I thanked Ani for honoring our folk elders, our storyteller elders, U Utah Phillips, Pete Seeger. And we lamented the loss of Prince, with whom Ani had done a little recording trade on each other’s song. Sheba says this:  Ani powerfully inspired Prince in the way she managed her own musical career, and literally told the record labels off. Of course, Prince had such massive trouble with his Warner Brothers relations. Ani made it on her own. Can you get that? She played Carnegie Hall, twice!, 2001&2, we think. Dang!

During our visit, we asked the amazing 4’10” woman and her brilliant producer husband if they are totally booked up in the studio, and indeed they are. “But,” Mike said, “we could record a song today.” And they listened to me play a couple of my songs. We settled on Come on Rain. We recorded Come on Rain in Ani and Mike’s home studio. Yep, it really happened. I have the rough mix to prove it . . . to myself. We started with my slide guitar and voice. Mike ran my guitar through a Leslie speaker, you know the kind that makes that signature Hammond B3 organ sound – a kind of dark, juicy whirring. They call it a rotary speaker.

We set the click to 132 beats per minute, which is the tempo where I practice the song, and I played with that click in my headphones. If you don’t know, the steady tempo allows other players to more easily track other instruments to my recording without having to focus on matching my time, but instead being able to tend to each note and chord. Ah. That’s how we like it. Then the royal duo set me up to play, with my hands, a foot bass pedal, which would normally be used by a keyboard player. That gave the track a simple, warm bass line. From there, Mike and Ani started suggesting that I pick up one of their amazing old guitars and see if I could come up with another guitar part for Come on Rain. Then suddenly Ani picked up the resonator guitar, sat at the fat studio microphone, and worked on learning the song and creating a melodic rhythm track that sings with my voice and cries with my prayer for rain and forgiveness.

Come on rain, come on down
Come on dance upon this ground
Come on rain, come on down
Come on make that holy sound
Come on rain, liquid life
Come on, kiss your earthly wife
Let your love sink through her skin
Come on, quench her thirst again

So many days and nights out praying,
Down on my knees in the desert like a child
Alone, running wild
All of those days and nights in the desert
Looking for rain and forgiveness for a child
Alone, running wild
What have I done, I asked of my mother
What have I done, I cried of my father
I’m just a child, alone, running wild

Come on rain, come on down
Come on dance upon this ground
Come on rain, come on down
Come on make that holy sound
Come on rain, liquid life
Come on, kiss your earthly wife
Let your love sink through her skin
Come on, quench her thirst again

I’m a child of earth alive in a body
Gazing into the embers of a fire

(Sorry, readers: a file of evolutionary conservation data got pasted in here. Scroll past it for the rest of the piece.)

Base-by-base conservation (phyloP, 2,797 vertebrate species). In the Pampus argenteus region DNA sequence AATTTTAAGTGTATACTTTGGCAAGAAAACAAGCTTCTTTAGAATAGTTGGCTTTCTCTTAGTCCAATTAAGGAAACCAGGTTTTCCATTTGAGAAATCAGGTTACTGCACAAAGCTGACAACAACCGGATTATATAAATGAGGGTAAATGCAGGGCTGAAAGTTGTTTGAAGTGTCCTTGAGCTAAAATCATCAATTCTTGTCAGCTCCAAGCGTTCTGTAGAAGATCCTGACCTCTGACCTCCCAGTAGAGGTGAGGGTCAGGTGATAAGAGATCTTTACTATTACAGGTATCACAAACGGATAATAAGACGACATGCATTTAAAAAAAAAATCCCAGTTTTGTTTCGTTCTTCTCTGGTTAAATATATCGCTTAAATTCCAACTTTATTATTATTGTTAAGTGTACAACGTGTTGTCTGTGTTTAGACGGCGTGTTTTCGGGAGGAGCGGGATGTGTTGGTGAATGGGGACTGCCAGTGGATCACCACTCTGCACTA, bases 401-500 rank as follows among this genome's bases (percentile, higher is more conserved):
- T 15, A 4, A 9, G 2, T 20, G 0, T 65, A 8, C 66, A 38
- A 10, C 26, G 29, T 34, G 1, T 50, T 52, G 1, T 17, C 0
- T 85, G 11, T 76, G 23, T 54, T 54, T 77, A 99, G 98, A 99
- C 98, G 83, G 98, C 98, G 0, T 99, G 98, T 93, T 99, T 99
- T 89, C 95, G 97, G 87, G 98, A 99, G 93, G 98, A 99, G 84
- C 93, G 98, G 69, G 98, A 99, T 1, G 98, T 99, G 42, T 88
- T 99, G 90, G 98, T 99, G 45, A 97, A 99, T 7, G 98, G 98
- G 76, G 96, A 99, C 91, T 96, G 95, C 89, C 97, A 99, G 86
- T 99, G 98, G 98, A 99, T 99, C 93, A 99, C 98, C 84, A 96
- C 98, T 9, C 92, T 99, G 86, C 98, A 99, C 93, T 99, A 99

Singing, I’m not alone
I’m a child of earth, awake in a body
Gazing into the loving eyes of Gaia
Singing, I’m not alone
We are children of earth, awakened in body
Gazing into this circle made of love
Singing, we’re not alone

Come on rain, come on down
Come on dance upon this ground
Come on rain, come on down
Come on make that holy sound

diane-patterson

“So, what happened to you?” my friend Dosha in Boise said when we spoke for the first time ever, on the phone. He had received a recording of my ballad, High Sierra Morning, on a mix cd and listened to it, crying, every morning for two years before contacting me through my website. I’m pretty sure he meant, what happened to you that made you able to write such a song? What cut you to the quick and then dropped slow, steady grains of salt until your tears fell, many and hot. I answered with my story of coming out as a lesbian when I was so young, but already in college, and just so very full of love and naiveté. I didn’t know my dad’s heart would break and he would blame his disappointment on me. I didn’t really think that one out. But I don’t imagine I’d change anything about it. I just learned the hard way that sometimes we have to let people down just to be ourselves in a true, good way. And then I learned that if I wanted my parents to accept me as I am, I have to accept them, completely, with love and delight. And we are getting closer and closer every year, I’d say for about 9 years. That story wraps Come on Rain in realness. In the song I’m asking my parents for forgiveness, not because I’ve done something bad, but because this world lied to them and lied to me and left us crying alone.

Ani’s busy this week, but soon she will send the tracks we made on May 6th to my dear friend and extraordinary drummer, Udugirl, Janelle Burdell. Janelle is from Pittsburg, PA, and we visited her there on our way through a couple weeks ago. Then the following night she played the whole show with me and Al Torre at Wheeling Brewing Company, the most progressive place in those parts of West Virginia, and proud of it. Janelle will record some djembe, which is what Ani and Mike thought would sound good, and maybe also some metal drum kit, cause that’s what my ear wants to hear, on Come on Rain.